The Automotive Holdings Group Ltd (ASX: AHG) share price has experienced a tumultuous 12 months after hitting all-time highs of $5 per share last August, to now trade near multi-year lows (based on Monday?s close of $3.02).
The latest plunge in share price of Australia?s largest listed automotive retailer comes after management updated the market with a profit downgrade, just one day after listed peer AP Eagers Ltd (ASX: APE) did the same thing.
AHG?s shares were crunched over 10% on the day of the downgrade and are currently down over 15% from a month ago.
Accordingly, with AHG?s share price appearing to…
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The Automotive Holdings Group Ltd (ASX: AHG) share price has experienced a tumultuous 12 months after hitting all-time highs of $5 per share last August, to now trade near multi-year lows (based on Monday’s close of $3.02).
The latest plunge in share price of Australia’s largest listed automotive retailer comes after management updated the market with a profit downgrade, just one day after listed peer AP Eagers Ltd (ASX: APE) did the same thing.
AHG’s shares were crunched over 10% on the day of the downgrade and are currently down over 15% from a month ago.
Accordingly, with AHG’s share price appearing to finally find a floor, I think it’s time to take a closer look.
The underlying cause of AHG’s and AP Eagers’ profit downgrade was the fact that the car retailing industry is experiencing a cyclical blip in demand. Based on IBISworld estimates, the circa $64 billion Australian automotive retail industry is slated to decline 0.5% annually from 2017 through to 2022.
The key driver behind this slowdown is a projected decrease to real household discretionary income as house prices soar, interest rates rise, and income growth stagnates. This makes it harder for consumers to splash out on discretionary purchases like new cars.
Whilst these demand-side economics are partially expected to be offset by newer technology (making cars cheaper), the uptick in oil prices and corresponding fall in the Australian dollar have made motor vehicles slightly more expensive than they were a mere two years ago. This accounts for the overall slowdown in the industry as consumers defer purchasing new cars ahead of other obligations.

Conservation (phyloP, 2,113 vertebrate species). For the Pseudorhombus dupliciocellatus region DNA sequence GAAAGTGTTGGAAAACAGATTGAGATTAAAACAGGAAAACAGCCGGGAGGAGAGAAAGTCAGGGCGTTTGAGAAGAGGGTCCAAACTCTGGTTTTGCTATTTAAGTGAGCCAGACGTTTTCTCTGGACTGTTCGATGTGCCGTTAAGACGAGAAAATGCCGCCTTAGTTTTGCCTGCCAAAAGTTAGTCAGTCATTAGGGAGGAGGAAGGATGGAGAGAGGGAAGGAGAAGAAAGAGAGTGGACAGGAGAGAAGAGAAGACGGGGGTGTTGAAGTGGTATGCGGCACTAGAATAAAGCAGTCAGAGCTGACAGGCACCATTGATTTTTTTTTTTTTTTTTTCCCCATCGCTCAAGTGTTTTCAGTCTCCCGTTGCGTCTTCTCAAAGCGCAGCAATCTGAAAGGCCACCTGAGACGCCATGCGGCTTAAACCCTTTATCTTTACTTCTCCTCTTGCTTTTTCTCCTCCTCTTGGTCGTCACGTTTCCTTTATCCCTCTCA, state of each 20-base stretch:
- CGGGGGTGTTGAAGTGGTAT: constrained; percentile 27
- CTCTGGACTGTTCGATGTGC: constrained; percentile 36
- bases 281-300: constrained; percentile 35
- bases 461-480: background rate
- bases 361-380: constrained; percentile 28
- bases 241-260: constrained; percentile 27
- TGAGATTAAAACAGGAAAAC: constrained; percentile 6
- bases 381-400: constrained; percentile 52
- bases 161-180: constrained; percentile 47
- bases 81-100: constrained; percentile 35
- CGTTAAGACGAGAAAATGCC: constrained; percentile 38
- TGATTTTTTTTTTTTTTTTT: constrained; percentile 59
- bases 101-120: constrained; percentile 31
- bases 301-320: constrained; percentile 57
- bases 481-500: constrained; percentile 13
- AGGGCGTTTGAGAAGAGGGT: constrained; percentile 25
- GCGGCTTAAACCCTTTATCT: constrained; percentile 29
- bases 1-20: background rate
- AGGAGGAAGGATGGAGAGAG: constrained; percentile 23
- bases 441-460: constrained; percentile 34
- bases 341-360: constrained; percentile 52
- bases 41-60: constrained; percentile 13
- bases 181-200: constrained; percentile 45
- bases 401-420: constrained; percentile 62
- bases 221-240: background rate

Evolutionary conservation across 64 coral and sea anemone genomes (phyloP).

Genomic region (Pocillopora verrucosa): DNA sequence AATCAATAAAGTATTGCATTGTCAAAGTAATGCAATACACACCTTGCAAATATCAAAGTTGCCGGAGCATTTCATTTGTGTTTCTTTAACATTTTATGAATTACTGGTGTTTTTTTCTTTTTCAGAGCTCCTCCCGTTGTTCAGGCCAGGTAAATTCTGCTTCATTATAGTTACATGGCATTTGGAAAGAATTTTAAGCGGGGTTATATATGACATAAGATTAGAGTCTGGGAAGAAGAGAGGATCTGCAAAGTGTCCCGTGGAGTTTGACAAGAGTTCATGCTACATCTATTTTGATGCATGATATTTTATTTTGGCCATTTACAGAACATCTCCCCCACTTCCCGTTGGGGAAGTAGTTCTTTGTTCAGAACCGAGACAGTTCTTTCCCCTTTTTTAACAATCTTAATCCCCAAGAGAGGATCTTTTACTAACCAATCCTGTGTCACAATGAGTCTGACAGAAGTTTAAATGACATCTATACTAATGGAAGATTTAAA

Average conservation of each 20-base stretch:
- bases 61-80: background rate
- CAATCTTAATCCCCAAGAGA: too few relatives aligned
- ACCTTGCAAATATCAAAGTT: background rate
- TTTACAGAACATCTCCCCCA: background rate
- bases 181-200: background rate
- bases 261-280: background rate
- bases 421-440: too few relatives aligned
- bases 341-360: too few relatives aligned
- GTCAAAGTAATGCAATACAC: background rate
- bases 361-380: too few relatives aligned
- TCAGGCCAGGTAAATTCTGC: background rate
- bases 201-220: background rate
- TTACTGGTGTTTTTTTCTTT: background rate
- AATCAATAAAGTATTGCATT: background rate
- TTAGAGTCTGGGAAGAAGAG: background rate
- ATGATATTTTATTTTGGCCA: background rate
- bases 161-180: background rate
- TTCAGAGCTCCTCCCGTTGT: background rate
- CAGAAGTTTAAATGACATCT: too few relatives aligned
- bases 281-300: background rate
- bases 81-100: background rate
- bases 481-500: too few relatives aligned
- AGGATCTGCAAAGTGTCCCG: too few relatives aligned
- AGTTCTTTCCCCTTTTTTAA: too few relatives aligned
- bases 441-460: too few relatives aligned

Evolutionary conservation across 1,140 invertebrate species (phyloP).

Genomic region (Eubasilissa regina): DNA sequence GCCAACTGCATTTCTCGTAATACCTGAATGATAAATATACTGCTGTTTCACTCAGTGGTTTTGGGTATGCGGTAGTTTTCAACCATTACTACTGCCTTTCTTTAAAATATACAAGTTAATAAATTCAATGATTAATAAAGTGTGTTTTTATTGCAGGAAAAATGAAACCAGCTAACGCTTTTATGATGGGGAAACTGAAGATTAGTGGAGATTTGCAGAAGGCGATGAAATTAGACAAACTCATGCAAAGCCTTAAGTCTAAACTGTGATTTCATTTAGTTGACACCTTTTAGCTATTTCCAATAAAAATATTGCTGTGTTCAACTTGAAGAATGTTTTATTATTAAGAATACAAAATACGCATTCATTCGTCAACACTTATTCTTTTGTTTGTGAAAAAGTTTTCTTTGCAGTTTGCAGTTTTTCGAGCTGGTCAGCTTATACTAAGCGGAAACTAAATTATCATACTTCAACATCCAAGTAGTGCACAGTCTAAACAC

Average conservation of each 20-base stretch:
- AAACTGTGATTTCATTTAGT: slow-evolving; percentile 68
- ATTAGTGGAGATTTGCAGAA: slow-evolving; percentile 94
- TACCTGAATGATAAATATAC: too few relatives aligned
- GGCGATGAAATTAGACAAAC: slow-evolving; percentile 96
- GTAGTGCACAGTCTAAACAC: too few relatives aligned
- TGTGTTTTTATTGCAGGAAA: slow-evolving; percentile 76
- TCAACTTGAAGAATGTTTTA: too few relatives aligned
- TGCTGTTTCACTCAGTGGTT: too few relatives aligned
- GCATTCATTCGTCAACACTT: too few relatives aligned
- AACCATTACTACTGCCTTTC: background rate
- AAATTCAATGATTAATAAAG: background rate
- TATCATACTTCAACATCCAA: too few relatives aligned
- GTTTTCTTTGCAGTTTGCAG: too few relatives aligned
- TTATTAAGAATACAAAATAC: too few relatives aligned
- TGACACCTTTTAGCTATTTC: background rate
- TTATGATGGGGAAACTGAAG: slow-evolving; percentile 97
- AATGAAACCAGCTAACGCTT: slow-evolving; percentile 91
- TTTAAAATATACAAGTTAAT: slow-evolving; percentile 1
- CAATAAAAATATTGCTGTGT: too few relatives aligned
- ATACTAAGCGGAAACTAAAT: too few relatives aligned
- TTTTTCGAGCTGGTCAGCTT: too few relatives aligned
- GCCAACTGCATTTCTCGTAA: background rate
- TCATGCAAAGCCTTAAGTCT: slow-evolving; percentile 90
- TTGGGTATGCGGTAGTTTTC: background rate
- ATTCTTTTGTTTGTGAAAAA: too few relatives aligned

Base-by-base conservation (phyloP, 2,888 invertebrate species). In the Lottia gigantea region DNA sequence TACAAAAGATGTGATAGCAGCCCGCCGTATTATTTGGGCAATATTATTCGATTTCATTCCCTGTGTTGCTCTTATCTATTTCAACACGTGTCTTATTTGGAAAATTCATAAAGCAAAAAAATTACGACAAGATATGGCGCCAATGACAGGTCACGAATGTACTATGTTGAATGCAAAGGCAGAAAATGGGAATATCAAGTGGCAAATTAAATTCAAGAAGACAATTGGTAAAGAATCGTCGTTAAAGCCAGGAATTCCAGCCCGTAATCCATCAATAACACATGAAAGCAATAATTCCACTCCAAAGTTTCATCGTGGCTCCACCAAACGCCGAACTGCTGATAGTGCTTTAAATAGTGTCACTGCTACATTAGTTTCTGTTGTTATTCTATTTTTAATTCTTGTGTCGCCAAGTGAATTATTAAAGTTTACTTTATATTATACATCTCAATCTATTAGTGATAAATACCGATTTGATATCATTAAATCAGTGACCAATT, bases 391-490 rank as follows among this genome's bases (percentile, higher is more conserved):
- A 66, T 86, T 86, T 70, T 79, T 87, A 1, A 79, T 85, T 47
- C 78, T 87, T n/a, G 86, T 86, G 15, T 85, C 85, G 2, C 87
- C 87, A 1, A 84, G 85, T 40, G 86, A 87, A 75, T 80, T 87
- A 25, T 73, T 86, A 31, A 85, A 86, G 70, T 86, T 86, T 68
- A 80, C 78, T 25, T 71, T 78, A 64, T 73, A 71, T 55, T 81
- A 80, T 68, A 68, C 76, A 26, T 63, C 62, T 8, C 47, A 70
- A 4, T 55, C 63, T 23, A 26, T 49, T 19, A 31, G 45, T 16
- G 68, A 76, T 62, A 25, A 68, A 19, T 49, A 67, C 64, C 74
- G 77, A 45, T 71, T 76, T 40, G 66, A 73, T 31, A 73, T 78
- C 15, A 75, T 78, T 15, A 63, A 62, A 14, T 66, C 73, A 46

Obviously a slowing industry can make for a bad investment if organic growth prospects are muted.
Ordinarily, this would be the case for AHG given the declining growth rates in the industry. However, in my opinion, the silver lining lies in the current structure of the automotive retail landscape in Australia.
According to IBISworld data, the Australian motor vehicle dealers industry is fragmented with the largest player – AHG – holding a mere 7.1% market share. Peers AP Eagers and lesser-known operators Sutton Motors and Patterson Cheney hold approximately 4.9%, 1.8%, and 1% respectively.
The fact that the top four players of the car industry collectively command less than 15% market share is in stark contrast to the big 4 banking oligopoly of Australia and New Zealand Banking Group (ASX: ANZ), Commonwealth Bank of Australia (ASX: CBA), National Australia Banking Group Ltd (ASX: NAB) and Westpac Banking Corporation (ASX: WBC), which collectively accounts for a whopping 70% of Australia’s banking industry. Accordingly, this makes the industry primed for consolidation.
In my opinion, AHG is best placed to capitalise on its market-leading position in the sector.
Although management’s recent trading update implies a slowdown to AHG’s record growth rate and a decline to profitability for the current year, the fact of the matter is that the entire industry is feeling the pain. This means distressed asset sales could come onto the market if the trend worsens.
Given AHG’s secondary refrigerated logistics business remains in robust shape, I believe AHG is best placed to weather any short-term downtrend and flex its balance sheet muscle to build a stranglehold across Australia’s retail automotive market if/when required.
Whilst profit downgrades are often cause for concern, I believe AHG’s current track record and acquisitive growth prospects should make for a smooth ride from here on out.
Although the company may continue to be hit by weak consumer sentiment, the fact that it trades on a trailing price-earnings of 12x and offers a fully-franked yield of 7.33% (if dividends are maintained) makes a compelling investment case in my opinion.
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Motley Fool contributor Rachit Dudhwala has no position in any stocks mentioned. The Motley Fool Australia has no position in any of the stocks mentioned. We Fools may not all hold the same opinions, but we all believe that considering a diverse range of insights makes us better investors. The Motley Fool has a disclosure policy. This article contains general investment advice only (under AFSL 400691). Authorised by Bruce Jackson.